Phill Kline Commentary: It’s Not Good When Public Officials Fear Transparency

by Phill Kline


Politics is getting in the way of government transparency, preventing the sort of accountability on which our governing institutions depend for maintaining public trust and legitimacy.

In Wisconsin and elsewhere around the country, public officials are steadfastly refusing to answer basic questions about their official conduct from the people’s elected representatives. These are not salacious questions about their personal conduct, or fishing expeditions designed to stir up political scandal. Legislators are merely seeking to better understand how appointed bureaucrats and elected officials administered the 2020 elections amidst a pandemic and an unprecedented, and in many cases unlawful, infusion of private monies into public election offices.

Pennsylvania’s Attorney General, for instance, has sued to block a legislative subpoena seeking voter information as part of an investigation of the state’s voter registration system, known as SURE. Even though there is ample precedent for disclosing this type of information, the AG’s lawsuit argues that it would violate citizens’ right to privacy, as though allowing lawmakers to access government records would automatically compromise the security of that information.

Perhaps the AG’s desire to deny an entire branch of government access to government records is related to the fact that The Amistad Project’s investigations have revealed that Pennsylvania’s former Secretary of State granted third-party access to the SURE system during the 2020 elections – access that was then licensed out to more than 80 private organizations, including several Democrat campaigns. The executive branch maintains that nothing illegal or unethical took place but is fighting tooth and nail to prevent opposition-party lawmakers from verifying that claim.

The situation is arguably even worse in Wisconsin, where the state Attorney General is helping mayors, clerks, and members of the Wisconsin Elections Commission avoid scrutiny from the Special Counsel investigation that the Wisconsin Assembly created to investigate the 2020 election.

Special Counsel Mike Gableman, a former state Supreme Court justice, has been zeroing in on the role that millions of dollars in private funding played in the administration of last year’s elections, especially in the so-called “Wisconsin 5” cities. Although more than 200 municipalities received some form of funding from the left-leaning Center for Tech and Civic Life (CTCL), most received a relative pittance compared to the millions that were lavished upon the most left-leaning cities in the state – Green Bay, Kenosha, Madison, Milwaukee, and Racine.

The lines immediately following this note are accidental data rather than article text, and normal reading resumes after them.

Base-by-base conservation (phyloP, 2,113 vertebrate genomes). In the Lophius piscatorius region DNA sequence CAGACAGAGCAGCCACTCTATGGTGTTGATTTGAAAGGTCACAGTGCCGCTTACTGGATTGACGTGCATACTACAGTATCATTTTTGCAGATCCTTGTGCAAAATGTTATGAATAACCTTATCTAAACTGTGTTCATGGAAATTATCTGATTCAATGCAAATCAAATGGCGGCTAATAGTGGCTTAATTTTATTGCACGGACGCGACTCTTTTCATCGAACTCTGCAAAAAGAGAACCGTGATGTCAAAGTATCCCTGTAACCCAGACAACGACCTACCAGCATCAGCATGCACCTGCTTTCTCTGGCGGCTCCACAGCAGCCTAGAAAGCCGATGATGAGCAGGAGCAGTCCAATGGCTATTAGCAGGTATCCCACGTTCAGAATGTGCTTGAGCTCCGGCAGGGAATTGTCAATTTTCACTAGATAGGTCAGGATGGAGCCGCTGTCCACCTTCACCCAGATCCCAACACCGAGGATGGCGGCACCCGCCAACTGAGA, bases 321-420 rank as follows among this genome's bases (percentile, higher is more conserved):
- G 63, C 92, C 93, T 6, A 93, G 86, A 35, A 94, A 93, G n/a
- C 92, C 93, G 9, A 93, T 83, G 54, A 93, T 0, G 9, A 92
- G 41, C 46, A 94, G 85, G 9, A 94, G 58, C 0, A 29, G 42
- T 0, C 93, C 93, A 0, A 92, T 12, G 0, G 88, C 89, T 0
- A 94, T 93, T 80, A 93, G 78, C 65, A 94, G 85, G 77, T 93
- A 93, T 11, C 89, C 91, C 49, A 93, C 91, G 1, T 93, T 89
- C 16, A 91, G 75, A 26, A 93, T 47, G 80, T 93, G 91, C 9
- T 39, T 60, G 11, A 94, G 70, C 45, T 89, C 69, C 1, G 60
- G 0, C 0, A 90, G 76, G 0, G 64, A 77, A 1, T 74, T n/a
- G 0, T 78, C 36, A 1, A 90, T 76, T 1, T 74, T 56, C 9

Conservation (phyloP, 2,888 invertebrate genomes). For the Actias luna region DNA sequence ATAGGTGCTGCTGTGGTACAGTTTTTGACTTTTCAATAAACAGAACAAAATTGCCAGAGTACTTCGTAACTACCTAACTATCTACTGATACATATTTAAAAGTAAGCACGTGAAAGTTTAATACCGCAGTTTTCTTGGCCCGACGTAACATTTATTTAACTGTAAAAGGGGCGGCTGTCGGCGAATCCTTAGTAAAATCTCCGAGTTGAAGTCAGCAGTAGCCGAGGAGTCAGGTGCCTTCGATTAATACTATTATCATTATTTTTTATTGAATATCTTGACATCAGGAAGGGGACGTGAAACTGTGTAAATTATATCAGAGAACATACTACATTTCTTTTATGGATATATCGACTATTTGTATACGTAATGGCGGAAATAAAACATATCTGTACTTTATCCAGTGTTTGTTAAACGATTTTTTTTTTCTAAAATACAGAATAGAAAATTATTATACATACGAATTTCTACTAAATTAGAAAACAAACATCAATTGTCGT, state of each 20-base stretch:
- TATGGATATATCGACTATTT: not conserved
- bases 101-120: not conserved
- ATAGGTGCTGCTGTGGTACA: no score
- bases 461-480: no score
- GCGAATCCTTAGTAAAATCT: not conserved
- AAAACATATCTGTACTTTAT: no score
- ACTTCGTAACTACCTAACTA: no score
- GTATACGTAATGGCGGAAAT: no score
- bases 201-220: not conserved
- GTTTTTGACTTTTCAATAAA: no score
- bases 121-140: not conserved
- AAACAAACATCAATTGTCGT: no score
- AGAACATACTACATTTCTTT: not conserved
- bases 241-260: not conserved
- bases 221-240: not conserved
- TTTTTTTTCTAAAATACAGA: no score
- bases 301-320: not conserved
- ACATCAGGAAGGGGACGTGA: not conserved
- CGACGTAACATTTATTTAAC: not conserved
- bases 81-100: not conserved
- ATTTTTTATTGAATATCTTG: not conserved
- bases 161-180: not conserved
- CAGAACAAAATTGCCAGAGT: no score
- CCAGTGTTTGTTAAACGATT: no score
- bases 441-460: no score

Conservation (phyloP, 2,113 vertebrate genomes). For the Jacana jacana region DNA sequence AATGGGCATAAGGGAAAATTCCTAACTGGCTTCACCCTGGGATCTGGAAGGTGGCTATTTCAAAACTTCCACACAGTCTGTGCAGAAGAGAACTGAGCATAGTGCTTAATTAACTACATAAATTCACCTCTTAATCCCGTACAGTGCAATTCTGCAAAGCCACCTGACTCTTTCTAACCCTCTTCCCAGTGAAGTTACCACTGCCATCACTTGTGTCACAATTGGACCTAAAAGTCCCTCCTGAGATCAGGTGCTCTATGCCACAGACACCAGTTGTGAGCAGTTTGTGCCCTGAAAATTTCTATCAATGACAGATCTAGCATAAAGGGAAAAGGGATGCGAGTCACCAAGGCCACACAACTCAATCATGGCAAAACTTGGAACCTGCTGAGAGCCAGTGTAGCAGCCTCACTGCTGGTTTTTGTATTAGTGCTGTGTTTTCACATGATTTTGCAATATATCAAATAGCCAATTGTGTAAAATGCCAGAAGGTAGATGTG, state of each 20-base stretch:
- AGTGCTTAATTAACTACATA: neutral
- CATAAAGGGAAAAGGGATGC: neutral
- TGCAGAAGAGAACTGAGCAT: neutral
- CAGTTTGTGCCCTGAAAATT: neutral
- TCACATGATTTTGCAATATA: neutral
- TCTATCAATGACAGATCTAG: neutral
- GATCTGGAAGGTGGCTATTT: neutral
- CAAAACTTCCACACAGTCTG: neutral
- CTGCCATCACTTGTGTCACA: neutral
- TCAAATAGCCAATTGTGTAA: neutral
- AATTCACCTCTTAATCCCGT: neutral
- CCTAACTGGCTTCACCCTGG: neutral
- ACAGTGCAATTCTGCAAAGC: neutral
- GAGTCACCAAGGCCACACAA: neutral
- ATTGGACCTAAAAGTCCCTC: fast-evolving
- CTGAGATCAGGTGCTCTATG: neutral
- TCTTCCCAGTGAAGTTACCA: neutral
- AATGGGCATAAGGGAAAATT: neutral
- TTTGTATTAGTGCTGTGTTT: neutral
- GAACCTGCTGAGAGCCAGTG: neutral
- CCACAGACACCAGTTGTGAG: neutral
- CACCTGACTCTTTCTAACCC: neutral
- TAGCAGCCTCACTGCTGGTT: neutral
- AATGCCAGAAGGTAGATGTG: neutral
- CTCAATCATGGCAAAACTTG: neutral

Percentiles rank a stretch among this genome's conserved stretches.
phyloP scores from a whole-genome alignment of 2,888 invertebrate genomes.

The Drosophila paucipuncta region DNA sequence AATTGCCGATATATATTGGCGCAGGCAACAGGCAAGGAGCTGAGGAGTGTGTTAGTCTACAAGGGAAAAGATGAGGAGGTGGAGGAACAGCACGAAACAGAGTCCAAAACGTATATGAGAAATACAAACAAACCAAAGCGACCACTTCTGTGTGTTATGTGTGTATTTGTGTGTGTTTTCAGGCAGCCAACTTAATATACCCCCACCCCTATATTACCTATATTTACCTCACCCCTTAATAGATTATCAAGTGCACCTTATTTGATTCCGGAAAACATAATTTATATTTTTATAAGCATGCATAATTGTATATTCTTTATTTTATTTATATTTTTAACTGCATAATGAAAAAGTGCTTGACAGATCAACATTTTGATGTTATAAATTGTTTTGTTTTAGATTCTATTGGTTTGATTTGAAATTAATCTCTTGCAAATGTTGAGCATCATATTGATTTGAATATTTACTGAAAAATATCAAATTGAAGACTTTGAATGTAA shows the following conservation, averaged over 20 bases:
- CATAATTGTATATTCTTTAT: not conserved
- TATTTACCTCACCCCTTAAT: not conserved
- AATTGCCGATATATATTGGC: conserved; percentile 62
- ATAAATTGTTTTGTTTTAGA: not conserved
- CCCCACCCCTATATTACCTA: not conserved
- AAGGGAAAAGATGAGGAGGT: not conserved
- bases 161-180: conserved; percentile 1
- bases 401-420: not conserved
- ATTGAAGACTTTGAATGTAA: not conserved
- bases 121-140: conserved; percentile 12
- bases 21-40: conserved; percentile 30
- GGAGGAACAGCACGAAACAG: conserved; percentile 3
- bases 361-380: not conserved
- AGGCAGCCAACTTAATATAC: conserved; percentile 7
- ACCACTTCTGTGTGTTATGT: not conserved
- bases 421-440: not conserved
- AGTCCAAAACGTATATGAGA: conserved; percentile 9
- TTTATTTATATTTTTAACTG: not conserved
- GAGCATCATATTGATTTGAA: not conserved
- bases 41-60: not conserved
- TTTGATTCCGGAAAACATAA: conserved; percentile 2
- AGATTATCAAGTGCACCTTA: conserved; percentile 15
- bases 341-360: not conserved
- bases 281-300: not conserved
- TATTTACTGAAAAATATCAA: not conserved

As revealed by investigations, litigation, and public records requests from The Amistad Project and others, this money was used to turn public election offices into partisan get-out-the-vote centers designed to drive up turnout specifically among left-leaning voters. In Green Bay, it has even been proven that activists affiliated with left-leaning nonprofits from out of state were allowed to play a direct role in managing the election process.

Naturally, Special Counsel Gableman has questions for the mayors who entered into grant agreements with CTCL, as well as the clerks who are tasked under state law with administering elections at the local level. Under the authority granted to him by the state legislature, Gableman has issued subpoenas demanding documents and testimony from those individuals.

In response, Governor Tony Evers advised officials to “lawyer up” and refuse to cooperate. Green Bay did just that, enlisting the pro bono assistance of multiple high-profile leftist law firms to fight Gableman’s subpoenas. The mayors of both Madison and Green Bay have been so uncooperative and unresponsive that Gableman recently filed a motion asking the courts to compel them to comply with his subpoenas or else face jail time.

Meanwhile, Wisconsin’s Attorney General has filed a lawsuit arguing that Gableman cannot require witnesses to meet with him in private, but must instead question them during a public legislative committee hearing, where they will benefit not only from the ability to compare and coordinate responses, but also from the interventions of sympathetic committee members who have already made their antipathy toward the Special Counsel investigation (and Justice Gableman personally) abundantly clear on numerous occasions.

Ironically, the mayors assert that they are demanding public hearings in the interest of “transparency,” even though public hearings would have the opposite effect in the context of an ongoing investigation. The purpose of private interviews is to prevent witnesses from comparing notes or receiving advance notice of the questions that investigators are planning to ask them. Investigators look for inconsistencies and contradictions when interviewing witnesses, and public hearings make that task all but impossible.

It’s clear from their actions that many of the public officials who were in charge of managing the 2020 elections feel they have something to hide. Unfortunately for them, they have an obligation as public servants to be both transparent and accountable to the people they serve. That means answering questions about their official conduct from the people’s elected representatives.

Transparency and accountability are the lifeblood of any democracy. Sadly, politics is imposing conflicting priorities, and public officials all over the country are putting personal and partisan considerations ahead of their responsibility to the people.

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Phill Kline is the former Kansas attorney general. He is now a law school professor and director of the Amistad Project.





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